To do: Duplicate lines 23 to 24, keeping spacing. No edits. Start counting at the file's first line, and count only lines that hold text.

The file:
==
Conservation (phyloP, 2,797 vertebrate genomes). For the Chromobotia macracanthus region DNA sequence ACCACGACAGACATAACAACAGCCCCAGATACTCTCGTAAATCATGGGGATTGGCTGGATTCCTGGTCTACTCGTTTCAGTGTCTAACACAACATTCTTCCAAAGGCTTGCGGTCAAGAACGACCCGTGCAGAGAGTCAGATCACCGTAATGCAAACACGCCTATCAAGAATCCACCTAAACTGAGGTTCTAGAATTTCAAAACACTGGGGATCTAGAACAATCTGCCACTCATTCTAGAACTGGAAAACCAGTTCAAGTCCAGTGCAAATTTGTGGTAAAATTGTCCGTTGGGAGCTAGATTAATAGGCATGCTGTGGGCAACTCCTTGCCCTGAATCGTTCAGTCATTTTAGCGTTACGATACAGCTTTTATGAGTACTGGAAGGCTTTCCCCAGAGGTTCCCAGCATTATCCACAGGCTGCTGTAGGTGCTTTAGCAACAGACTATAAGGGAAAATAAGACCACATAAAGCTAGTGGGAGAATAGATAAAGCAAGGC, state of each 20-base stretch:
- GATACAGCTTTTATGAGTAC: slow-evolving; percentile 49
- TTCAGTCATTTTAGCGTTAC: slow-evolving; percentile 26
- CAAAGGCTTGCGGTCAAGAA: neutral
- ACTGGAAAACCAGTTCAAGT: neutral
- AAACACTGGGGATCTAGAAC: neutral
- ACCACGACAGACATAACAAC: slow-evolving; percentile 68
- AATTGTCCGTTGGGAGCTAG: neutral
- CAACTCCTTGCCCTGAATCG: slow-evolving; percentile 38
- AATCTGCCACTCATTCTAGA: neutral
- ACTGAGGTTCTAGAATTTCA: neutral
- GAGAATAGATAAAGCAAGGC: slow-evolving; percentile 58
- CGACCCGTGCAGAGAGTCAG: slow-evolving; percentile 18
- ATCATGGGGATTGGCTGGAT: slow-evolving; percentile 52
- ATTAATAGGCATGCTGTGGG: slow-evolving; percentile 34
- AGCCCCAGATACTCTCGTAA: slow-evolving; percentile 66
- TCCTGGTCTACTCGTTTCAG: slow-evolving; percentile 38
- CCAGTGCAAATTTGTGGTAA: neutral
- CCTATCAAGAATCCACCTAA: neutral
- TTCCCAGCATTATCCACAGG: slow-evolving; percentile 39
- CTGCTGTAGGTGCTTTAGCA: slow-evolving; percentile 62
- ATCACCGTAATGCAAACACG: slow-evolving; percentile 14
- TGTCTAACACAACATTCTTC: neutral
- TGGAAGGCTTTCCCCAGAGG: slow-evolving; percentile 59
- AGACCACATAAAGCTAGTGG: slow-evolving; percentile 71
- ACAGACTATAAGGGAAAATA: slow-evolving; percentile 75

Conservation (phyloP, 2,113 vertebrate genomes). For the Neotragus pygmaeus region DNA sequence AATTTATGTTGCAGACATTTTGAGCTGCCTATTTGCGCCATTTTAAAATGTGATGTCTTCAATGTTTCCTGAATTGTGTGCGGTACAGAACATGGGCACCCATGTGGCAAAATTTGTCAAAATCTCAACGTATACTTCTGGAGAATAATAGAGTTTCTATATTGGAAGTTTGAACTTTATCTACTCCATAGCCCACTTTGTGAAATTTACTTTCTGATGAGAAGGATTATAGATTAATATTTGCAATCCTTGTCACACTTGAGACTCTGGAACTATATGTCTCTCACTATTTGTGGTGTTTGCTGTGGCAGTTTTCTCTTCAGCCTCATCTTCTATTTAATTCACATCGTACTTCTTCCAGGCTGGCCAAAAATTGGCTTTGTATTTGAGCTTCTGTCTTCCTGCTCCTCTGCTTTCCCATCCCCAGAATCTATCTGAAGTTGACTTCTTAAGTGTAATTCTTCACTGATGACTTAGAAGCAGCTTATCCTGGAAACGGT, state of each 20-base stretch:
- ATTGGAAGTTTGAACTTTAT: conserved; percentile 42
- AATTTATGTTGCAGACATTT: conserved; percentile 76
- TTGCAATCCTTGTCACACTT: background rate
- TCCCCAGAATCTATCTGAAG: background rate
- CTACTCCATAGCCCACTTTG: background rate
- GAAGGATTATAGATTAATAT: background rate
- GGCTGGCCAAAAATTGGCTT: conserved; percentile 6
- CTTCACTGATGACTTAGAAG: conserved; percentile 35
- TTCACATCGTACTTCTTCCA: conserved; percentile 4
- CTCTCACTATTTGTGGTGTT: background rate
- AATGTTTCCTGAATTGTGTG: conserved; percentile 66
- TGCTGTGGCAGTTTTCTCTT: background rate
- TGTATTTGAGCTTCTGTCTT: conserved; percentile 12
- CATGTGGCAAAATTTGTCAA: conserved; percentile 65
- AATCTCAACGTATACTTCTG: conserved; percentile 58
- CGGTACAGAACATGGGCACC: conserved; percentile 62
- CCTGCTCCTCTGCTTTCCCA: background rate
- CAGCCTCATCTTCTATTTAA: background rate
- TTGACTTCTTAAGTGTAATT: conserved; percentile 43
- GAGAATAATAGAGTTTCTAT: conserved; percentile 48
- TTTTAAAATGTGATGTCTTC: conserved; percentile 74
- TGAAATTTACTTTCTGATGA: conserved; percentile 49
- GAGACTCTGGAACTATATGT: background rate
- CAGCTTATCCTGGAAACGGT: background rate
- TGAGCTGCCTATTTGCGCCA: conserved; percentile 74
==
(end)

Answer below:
- TGTCTAACACAACATTCTTC: neutral
- TGGAAGGCTTTCCCCAGAGG: slow-evolving; percentile 59